We want your reign to come. We want your daughters and sons to cry freedom and go forward and ask you what it is you ask them to do as your children suffer, as your children cry and despair and die. Father, we want a world turned upside down, in your name.

What is it you ask us to do?

Love you with all our heart, mind, soul, and strength. Love others as much as we love ourselves.

The landscape of wild Alaska took me away from the news, from the twitter feeds and status updates. I went away for awhile and I stood upon glaciers and climbed mountains and bushwhacked paths through forest and got nervous when we were close to the bears. My children hiked and explored from morning to night.  We talked with our friends and stayed up too late and slept peacefully in still mountain night. I realize how my heart was resting. And how I don’t deserve rest. And I don’t deserve life. And I don’t deserve this peace and freedom and hope. I don’t deserve laughter and joy and contentment and even this questioning, wandering heart.

photo (86)

photo (87)

But I am loved. God loves me so.

And because of His love–which makes whether or not we deserve anything the furthest from the  point–I can rescue.

You are loved. So you can awake. You are loved, so you can go forward, asking who you are made to be, how, specifically, this day, you are called to love, how you are called to fight, how you are made to stand tall for freedom.

Because we are loved, we have freedom. Because we are loved, we trust His good more than ourselves. Because we are loved, we awake. Because we are loved, we step forward. We rescue.

We rescue in His name.

The cries are heard far and wide. Father, we are here. Help us join you–and rescue.

How might God be asking you to clasp tight to His hand right now, on behalf of the cries He wants you to hear?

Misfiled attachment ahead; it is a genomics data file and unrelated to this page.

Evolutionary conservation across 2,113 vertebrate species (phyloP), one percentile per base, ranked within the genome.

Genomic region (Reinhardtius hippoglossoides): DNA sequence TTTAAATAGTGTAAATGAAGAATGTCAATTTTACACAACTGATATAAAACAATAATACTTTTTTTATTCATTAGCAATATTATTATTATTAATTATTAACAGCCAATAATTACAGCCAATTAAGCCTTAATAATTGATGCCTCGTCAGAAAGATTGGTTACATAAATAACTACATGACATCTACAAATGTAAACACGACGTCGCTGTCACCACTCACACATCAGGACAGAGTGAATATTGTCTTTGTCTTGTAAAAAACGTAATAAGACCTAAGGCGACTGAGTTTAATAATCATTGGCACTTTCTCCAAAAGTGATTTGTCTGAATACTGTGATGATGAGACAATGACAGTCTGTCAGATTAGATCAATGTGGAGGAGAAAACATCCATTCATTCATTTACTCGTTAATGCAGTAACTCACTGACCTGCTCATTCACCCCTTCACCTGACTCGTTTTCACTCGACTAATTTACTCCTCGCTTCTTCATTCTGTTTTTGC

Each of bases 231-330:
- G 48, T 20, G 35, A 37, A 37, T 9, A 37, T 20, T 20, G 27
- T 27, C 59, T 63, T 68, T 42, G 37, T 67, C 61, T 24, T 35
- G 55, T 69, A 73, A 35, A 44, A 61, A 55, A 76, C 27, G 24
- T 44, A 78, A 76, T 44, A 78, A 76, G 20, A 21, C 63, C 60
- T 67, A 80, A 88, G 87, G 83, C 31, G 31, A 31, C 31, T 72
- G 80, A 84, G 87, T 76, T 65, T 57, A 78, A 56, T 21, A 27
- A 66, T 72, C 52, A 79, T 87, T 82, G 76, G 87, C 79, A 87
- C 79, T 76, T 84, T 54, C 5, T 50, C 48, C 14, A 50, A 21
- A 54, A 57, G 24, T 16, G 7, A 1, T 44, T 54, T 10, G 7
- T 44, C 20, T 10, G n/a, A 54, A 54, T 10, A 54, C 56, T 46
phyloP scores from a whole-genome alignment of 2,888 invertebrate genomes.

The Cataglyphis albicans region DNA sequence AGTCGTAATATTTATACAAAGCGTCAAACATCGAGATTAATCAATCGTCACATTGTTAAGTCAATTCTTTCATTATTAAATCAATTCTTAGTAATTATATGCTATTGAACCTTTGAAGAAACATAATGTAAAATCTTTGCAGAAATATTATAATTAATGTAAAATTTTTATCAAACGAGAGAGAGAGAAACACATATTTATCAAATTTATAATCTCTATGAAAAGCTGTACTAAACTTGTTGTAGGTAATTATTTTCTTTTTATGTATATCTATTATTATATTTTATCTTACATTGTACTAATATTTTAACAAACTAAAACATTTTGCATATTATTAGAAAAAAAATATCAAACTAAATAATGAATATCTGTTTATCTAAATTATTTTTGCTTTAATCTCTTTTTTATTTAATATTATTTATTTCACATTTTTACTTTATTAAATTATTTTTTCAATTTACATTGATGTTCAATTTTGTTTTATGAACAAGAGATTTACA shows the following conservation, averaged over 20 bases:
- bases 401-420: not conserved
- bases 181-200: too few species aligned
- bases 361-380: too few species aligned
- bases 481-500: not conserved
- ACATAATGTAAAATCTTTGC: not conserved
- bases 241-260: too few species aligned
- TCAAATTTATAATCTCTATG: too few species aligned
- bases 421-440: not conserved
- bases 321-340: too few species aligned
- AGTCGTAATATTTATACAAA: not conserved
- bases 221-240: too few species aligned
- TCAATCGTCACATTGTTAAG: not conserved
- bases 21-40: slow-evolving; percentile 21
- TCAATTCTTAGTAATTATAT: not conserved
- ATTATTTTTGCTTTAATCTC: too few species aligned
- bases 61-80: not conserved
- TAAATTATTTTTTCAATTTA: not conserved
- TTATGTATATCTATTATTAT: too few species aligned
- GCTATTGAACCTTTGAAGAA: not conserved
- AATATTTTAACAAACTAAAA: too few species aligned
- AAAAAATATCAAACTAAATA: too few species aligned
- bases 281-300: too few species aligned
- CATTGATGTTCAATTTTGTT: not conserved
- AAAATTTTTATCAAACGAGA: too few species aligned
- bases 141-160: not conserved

trapped? how about living the life you’ve imagined?


We can wake up, these days, and believe, with all our hearts, that this is the most ordinary day. The alarm goes off and everything looks just the same as it did before. Same bed, same room, same situation as the previous day. There can be comfort in the sameness. There be comfort in knowing the routine. It offers some feeling of control, which can feel safe. And safe can feel good.

I wonder if I think I desire safety and routine, but in reality I desire something I will never receive because I have so little faith. Doing the same thing, day after day, hoping that there will be more time to accomplish a certain task, or that my relationship with my family and friends–and my God–will be closer and more meaningful and awesome.

Or maybe I struggle with the hard work change requires. While Justin and I write how new life comes only after resurrection from death–how Jesus modeled new life only after agreeing to die, and with Him, setting us free from sin–I am convinced, again, something in me may just need to die. For I want to abandon, once more, the feeling of being trapped.

Feeling trapped in the life God has given me–in the life Jesus died for, in the life of freedom He offers–doesn’t make much sense. We’re not meant to feel trapped. We’re not meant to feel overwhelmed. But we can feel that way, nevertheless.  So I stand, in my need, with the Corinthians, as Paul speaks God’s words to my heart:

Just think—you don’t need a thing, you’ve got it all! All God’s gifts are right in front of you as you wait expectantly for our Master Jesus to arrive on the scene for the Finale. And not only that, but God himself is right alongside to keep you steady and on track until things are all wrapped up by Jesus. God, who got you started in this spiritual adventure, shares with us the life of his Son and our Master Jesus. He will never give up on you. Never forget that (1 Corinthians 1: 5-9, MSG).